Snowmobiling is a popular motorsport in which a vehicle known as snowmobile is used to ride in the exciting and fiercely competitive winter races held on ice ovals and over cross-country trails. Earlier, the snowmobiles were designed for two people, but in the last 25 years, they have been designed for a single rider. These vehicles don't have any enclosures except for a windshield and the skis at the front provide directional control.
In 1911, the vehicle propeller was invented and patented by Harold J. Kalenze in Brandon, Manitoba, Canada. In 1915, Ray H.Muscott of Michigan received the patent for his motor sleigh and in 1916, he received the patent for a snow vehicle using the now recognized format of the rear track(s) and front skis and after that many individuals modified the design.
The main types of snowmobiling events are freestyle competitions, snocross, best trick, speed and style and hillcross events and the longest snowmachine race in the world is Alaska's "Iron Dog" which is 2031 miles long. Other competitions include the International 500, the World Championship Snowmobile Derby and many more.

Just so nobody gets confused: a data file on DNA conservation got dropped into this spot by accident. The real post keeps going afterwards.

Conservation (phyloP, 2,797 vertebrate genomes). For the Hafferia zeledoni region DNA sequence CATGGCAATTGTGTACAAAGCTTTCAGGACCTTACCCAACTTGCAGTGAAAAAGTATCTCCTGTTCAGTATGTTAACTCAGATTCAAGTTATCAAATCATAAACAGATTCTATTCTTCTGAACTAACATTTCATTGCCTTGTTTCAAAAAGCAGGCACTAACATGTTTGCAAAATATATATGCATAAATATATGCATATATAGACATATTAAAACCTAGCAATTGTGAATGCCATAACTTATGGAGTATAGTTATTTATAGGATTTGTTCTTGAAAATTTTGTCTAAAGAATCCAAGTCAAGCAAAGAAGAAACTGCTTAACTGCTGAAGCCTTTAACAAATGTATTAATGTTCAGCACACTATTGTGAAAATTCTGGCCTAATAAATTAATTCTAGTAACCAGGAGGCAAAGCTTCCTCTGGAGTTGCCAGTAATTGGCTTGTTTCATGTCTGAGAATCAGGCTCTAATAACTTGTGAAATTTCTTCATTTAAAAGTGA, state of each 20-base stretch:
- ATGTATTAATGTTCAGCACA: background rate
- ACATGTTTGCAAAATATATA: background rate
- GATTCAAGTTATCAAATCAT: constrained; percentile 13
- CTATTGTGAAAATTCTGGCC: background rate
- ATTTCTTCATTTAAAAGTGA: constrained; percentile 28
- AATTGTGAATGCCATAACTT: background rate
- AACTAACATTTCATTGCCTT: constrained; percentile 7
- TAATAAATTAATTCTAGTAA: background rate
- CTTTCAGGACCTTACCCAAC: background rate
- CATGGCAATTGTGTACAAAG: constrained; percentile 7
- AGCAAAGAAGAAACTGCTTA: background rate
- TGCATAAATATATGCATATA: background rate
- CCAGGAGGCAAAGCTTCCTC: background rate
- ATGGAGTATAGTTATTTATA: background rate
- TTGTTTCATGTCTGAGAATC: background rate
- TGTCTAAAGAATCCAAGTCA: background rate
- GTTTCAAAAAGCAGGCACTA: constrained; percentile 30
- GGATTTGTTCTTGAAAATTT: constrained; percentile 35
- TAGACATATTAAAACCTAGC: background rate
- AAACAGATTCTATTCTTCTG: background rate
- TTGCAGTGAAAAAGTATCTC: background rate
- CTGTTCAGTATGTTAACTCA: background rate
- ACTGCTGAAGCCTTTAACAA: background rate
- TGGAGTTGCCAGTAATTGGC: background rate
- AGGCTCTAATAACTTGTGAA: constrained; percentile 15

A snowmobile is a motor vehicle used in snowmobiling events to drive on snow. It is also regarded as a motor sledge, skimobile, snow scooter, Ski-Doo or snow machine.
Snowmobiling - Helmet
Full-face helmets with visor are mandatory to be worn by riders for head and face protection.
A waterproof suit that includes a jacket and trousers is worn by riders that keep them dry and warm and also gives protection against injuries in case of an accident. The safety vest is padded with dense foam that protects the chest and spinal column of the rider.
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